Lectionary

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A book that contains scripture readings (pericopes) that are appointed to be read according to the cycles of the Liturgical Year in the services of the Church.  The lectionary goes back at least to the 4th century, and some of the oldest Greek manuscripts of the New Testament that have survived are [http://www.skypoint.com/~waltzmn/Lectionary.html Byzantine Lectionaries].
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The '''lectionary''' is the book containing the [[Holy Scripture|Scripture]] readings ([[pericope]]s) that are appointed to be read in church services according to the cycles of the liturgical year.  The lectionary goes back at least to the fourth century, and some of the oldest Greek manuscripts of the [[New Testament]] that have survived are [http://www.skypoint.com/~waltzmn/Lectionary.html Byzantine lectionaries].
  
The oldest form of the Lectionary is to have the text of Scripture with the beginning and ending of each pericope noted in the margin.  This still essentially the format of the Slavic [[Gospel Book|Gospel]] and [[Apostolos|Apostol]]. Contemporary Byzantine Lectionaries reflect a further development, in which each pericope is printed in the order in which it is read in the Church Year, and its beginning is included in the text, and the ending is a clear break.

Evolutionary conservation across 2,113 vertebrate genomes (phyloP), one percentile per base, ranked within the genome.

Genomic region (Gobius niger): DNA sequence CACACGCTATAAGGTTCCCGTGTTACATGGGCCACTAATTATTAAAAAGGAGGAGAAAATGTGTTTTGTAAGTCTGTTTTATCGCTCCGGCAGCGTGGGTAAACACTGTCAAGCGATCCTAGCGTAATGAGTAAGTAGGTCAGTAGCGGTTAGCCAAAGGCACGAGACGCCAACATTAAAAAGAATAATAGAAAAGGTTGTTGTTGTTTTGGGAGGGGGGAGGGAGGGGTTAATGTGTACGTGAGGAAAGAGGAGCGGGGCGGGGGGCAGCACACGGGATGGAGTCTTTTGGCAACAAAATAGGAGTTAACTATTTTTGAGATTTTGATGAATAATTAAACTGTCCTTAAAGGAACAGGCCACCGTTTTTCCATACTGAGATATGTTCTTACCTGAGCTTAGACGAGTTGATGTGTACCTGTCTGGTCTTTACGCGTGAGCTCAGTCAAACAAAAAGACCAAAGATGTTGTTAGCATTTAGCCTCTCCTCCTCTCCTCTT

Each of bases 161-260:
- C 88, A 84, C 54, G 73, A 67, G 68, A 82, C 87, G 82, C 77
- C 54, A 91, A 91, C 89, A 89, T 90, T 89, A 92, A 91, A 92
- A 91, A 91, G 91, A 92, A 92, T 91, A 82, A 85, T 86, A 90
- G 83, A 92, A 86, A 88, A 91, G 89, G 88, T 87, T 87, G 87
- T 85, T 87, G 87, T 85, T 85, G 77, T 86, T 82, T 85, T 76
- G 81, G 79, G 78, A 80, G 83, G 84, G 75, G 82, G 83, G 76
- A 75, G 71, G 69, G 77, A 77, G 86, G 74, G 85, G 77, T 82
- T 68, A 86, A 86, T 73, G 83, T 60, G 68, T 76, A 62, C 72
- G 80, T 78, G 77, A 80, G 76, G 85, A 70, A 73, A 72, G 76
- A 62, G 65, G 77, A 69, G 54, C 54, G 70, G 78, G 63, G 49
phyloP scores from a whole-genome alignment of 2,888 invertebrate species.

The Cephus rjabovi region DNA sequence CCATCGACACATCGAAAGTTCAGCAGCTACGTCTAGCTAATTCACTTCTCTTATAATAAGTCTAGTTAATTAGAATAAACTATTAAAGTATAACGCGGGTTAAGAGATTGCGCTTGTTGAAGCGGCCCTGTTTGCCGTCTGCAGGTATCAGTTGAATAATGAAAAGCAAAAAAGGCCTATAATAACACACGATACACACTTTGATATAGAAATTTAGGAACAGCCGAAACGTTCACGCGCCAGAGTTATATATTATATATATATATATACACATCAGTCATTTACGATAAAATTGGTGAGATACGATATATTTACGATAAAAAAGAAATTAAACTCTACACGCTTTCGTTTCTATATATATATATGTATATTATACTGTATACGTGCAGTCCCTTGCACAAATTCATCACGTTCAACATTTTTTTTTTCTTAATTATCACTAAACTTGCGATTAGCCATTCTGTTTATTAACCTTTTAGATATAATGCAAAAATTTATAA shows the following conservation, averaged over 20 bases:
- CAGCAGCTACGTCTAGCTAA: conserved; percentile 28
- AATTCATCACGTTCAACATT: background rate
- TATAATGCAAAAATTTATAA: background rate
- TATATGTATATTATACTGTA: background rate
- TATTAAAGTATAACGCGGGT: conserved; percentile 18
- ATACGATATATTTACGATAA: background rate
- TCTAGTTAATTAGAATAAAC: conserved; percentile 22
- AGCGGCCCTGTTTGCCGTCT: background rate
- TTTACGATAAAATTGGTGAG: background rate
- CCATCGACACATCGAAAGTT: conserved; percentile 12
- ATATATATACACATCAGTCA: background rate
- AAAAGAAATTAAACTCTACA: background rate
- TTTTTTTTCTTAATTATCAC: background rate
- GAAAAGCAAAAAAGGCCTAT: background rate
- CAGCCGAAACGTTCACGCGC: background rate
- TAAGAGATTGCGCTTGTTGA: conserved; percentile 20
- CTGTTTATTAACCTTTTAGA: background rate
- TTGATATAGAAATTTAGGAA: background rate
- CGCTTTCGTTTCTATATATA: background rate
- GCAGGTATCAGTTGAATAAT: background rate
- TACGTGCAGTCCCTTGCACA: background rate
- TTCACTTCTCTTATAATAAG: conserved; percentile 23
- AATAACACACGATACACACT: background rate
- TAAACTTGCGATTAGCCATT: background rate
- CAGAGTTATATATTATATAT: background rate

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The oldest form of the lectionary had the Scripture text with the beginning and ending of each pericope noted in the margin.  This is still essentially the format of the Slavic [[Gospel Book|Gospel]] and [[Apostolos|Apostol]]. Contemporary Byzantine lectionaries reflect a further development, in which each pericope is printed in the order in which it is read in the church year. Its beginning is included in the text, and the ending is a clear break.
  
  

Revision as of 19:56, March 22, 2007

The lectionary is the book containing the Scripture readings (pericopes) that are appointed to be read in church services according to the cycles of the liturgical year. The lectionary goes back at least to the fourth century, and some of the oldest Greek manuscripts of the New Testament that have survived are Byzantine lectionaries.

The oldest form of the lectionary had the Scripture text with the beginning and ending of each pericope noted in the margin. This is still essentially the format of the Slavic Gospel and Apostol. Contemporary Byzantine lectionaries reflect a further development, in which each pericope is printed in the order in which it is read in the church year. Its beginning is included in the text, and the ending is a clear break.


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